Furry Family News

From the weight loss journey of Mac the Cat, to keeping your pets safe from household poisons, our experts will provide you with relevant, educational information. Together, we can keep your furry family members safe, happy and healthy!

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    My dog keeps itching…

    We know you’re starting to panic! When your pet seems to have an itch they just can’t scratch (enough), it’s time to check for the signs of fleas and ticks. These little parasites survive by ingesting blood from a host, like your pet. Typically, your pet will attract these pests after being outdoors, and while they can attract fleas and ticks year-round, we know they are about to spend a lot more time outside as it warms up.

    If your pet begins to experience abnormal scratching and licking, red patches of skin, hair loss, and flea “dirt,” there is a very good chance they have fleas. If your pet has a lump, wobbly walk, difficulty eating, cough, or inability to stand, a tick could be using your dog or cat as a host. Both fleas and ticks can cause your pet to develop very serious, and even life threatening, illnesses. It is very important that you consult a veterinarian right away if your dog or cat is experiencing these symptoms. Your vet will work with you to find the right treatment to get your pet back to good health!

    It’s all about prevention!

    While the repercussions of attracting fleas and ticks can be very scary, it is important to remember that you can ensure your pet is protected. With the help of your vet, you can pick a preventative option that fits your pet’s lifestyle and preferences.

    • Topical treatments will kill the parasites before they hatch and repel them from even contacting your dog or cat.
    • Collars are waterproof and odorless and prevent infestations.
    • Shampoos provides monthly control and relief if your pet if it has already experienced itching.
    • Sprays easily apply and can even be helpful for repelling mosquitoes.

    We also recommend trying to limit access to other wildlife in your yard like opossums and raccoons that may have exposure to fleas and ticks and consider professionally treating your home and yard.

    Give us a call at 563.441.7560 to schedule your visit for tick and flea prevention today!

    Bunny Basics

    They’re fluffy and cute but stop right there if you’re thinking about getting a pet bunny this spring. While bunnies can be great companions, they’re also pretty high-maintenance roommates.  Before the Easter Bunny brings your family a new pet, make sure you know the basics to ensure the best care possible.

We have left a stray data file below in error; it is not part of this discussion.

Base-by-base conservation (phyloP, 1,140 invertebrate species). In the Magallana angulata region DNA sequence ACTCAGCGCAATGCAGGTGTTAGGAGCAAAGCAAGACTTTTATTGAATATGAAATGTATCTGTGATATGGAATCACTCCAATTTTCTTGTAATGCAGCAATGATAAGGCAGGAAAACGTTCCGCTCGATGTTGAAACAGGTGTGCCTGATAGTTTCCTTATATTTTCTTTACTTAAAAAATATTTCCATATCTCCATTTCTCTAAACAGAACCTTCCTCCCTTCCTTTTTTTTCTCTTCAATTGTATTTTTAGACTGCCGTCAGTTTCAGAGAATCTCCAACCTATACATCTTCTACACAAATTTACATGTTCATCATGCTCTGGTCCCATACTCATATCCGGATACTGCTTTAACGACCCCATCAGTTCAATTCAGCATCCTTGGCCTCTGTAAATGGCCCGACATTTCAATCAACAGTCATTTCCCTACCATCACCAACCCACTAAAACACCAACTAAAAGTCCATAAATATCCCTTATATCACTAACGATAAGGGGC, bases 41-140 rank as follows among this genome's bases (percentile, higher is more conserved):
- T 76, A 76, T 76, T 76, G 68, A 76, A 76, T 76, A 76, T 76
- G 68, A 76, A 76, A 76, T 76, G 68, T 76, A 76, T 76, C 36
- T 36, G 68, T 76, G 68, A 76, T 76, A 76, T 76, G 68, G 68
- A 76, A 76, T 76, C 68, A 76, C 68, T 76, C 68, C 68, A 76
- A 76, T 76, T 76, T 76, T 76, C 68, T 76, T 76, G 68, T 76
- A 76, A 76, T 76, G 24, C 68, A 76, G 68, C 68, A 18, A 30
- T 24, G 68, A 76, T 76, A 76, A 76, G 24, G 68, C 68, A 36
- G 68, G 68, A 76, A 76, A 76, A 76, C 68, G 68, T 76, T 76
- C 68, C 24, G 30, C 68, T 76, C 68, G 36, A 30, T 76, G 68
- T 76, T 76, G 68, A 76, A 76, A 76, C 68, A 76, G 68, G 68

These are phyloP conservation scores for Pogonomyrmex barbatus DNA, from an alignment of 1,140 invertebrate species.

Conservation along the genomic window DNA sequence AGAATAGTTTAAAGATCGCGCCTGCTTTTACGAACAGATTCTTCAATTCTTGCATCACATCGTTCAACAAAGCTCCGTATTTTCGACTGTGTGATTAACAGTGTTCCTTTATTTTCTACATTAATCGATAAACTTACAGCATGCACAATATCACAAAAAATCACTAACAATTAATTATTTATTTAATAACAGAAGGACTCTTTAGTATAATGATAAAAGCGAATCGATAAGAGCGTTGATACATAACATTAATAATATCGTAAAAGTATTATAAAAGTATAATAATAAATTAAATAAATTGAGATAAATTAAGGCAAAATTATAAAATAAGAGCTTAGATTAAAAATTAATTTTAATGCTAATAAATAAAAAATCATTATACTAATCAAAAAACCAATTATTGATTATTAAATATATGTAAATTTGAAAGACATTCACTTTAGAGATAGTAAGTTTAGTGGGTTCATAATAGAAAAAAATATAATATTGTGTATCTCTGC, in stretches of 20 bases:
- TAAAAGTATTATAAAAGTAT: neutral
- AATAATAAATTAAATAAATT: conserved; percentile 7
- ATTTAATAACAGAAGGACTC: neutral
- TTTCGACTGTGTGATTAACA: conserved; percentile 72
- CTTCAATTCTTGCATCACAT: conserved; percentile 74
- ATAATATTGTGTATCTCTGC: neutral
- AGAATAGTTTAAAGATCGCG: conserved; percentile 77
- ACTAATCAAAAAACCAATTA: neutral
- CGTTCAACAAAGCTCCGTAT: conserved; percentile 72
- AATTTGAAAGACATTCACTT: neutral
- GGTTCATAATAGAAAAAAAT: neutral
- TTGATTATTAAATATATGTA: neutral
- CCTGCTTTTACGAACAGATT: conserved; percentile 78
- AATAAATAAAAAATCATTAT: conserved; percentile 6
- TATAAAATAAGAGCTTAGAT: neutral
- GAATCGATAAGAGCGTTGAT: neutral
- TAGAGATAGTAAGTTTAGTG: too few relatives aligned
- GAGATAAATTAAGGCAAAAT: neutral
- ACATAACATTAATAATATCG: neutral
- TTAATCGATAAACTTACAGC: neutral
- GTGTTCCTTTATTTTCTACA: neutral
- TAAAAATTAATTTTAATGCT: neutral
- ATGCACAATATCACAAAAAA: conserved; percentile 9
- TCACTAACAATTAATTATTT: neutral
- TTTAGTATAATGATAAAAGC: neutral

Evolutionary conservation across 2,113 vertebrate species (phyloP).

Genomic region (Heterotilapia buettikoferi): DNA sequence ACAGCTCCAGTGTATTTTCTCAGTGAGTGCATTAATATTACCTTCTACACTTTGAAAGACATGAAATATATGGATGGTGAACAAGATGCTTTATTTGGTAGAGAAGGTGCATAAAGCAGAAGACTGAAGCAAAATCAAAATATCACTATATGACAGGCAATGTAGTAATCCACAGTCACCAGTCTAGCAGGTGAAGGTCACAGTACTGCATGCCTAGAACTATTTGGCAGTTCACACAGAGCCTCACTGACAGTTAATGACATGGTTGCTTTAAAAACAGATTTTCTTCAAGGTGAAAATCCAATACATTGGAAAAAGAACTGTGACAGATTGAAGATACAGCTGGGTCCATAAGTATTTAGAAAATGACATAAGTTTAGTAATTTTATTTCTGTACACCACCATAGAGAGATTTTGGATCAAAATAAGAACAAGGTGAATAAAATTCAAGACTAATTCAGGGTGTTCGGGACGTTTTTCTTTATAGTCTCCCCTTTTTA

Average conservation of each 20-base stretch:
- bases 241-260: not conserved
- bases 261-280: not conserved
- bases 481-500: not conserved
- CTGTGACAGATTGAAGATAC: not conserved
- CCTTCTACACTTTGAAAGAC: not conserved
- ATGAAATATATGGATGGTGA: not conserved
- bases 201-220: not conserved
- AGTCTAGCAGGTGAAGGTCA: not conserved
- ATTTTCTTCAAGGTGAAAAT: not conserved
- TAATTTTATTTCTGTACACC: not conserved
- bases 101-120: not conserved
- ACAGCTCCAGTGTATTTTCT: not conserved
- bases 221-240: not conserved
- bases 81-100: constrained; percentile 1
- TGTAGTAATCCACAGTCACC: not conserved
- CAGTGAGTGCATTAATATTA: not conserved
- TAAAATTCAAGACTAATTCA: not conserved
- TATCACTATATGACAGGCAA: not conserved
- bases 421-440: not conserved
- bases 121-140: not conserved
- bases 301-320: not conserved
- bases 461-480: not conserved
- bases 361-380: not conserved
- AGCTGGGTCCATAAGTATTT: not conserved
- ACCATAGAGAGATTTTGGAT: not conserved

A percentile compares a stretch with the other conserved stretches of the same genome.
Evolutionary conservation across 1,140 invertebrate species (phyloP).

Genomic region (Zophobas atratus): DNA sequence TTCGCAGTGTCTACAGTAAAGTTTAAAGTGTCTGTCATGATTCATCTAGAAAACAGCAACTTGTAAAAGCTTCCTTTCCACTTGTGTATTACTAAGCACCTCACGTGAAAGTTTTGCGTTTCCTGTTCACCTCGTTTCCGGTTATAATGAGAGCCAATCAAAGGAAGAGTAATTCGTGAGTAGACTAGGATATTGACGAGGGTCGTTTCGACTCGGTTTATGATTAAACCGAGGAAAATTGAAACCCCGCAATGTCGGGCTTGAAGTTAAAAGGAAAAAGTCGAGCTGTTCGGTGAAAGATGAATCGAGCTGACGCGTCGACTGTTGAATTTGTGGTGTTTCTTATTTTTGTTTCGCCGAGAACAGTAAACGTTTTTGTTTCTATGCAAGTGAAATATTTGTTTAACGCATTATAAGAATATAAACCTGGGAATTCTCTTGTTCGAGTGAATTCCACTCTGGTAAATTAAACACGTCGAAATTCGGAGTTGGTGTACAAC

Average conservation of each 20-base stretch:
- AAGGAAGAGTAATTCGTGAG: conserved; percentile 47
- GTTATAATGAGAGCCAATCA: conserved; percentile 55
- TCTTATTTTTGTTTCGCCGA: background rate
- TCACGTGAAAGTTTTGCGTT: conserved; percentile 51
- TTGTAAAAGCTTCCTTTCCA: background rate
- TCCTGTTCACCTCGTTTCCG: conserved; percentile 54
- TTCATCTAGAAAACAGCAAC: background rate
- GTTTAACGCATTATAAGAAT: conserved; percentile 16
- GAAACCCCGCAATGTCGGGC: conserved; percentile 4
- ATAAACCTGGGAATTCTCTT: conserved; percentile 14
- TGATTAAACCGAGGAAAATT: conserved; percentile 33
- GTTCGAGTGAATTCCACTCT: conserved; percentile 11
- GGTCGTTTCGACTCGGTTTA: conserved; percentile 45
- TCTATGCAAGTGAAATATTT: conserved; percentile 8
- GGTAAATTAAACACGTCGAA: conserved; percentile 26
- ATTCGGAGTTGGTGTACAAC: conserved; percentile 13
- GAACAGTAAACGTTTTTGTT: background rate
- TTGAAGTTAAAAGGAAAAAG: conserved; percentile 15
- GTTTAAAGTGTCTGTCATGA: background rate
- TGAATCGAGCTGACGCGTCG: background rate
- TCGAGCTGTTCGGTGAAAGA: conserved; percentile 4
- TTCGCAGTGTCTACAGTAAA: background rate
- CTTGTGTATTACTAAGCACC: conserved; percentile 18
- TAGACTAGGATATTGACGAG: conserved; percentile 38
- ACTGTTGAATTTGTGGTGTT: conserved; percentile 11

Let’s get the lingo down first. Bunny is an informal term used for rabbits. Rabbits have long ears, furry bodies, a divided upper lip, and legs designed for jumping, just like a similar mammal – hares! Hares are larger than rabbits, but their biggest distinction is how they choose to pick their residence. Hares create nests with grass, while rabbits create burrows. While there are exceptions, hares are not typically domesticated. The animal that would be best suited for your home is a rabbit.

    There are many rabbit breeds, so you will want to make sure you do your research for selecting the type of bunny that will fit cohesively with your family and home. After you’ve selected the breed, go through this checklist to prepare for your new friend:

    • Rabbits are considered exotic pets, so make sure your vet has experience with bunnies. At Klein Animal Clinic, we have many rabbits that come for their care and can help keep your new pet healthy and happy.
    • Bunnies need to be spayed or neutered to ensure more rabbits don’t arrive. Altering will also help with unwanted behaviors like marking.
    • Prepare your home by keeping loose items off the ground and define a specific space to keep a paper-based litter box.
    • They’re picky about where they sleep so make sure you have adequate housing. Rabbits minimum space should be four times their size, without a wire bottom. We recommend a pen or specific room for the bunny to roam.
    • Provide them with soft bedding and a place to “hide” like a pet playhouse.
    • Make sure you understand the food your specific breed of rabbit needs to stay nourished. Hay, pellets, vegetables, treats, supplements, and water are all part of a balanced diet.
    • Bunnies are very social so create a schedule that includes daily play and multiple spaces in your home for your pet to explore.

    Rabbits can live for 8-12 years, so before finally bringing one home, make sure you’re ready for the commitment!

    Need more assistance researching for your new pet? Visit www.petrabbitcare.org for more detailed tips and give us a call at 563.441.7560. Already have a pet rabbit? Share photos of your furry friend on Facebook!

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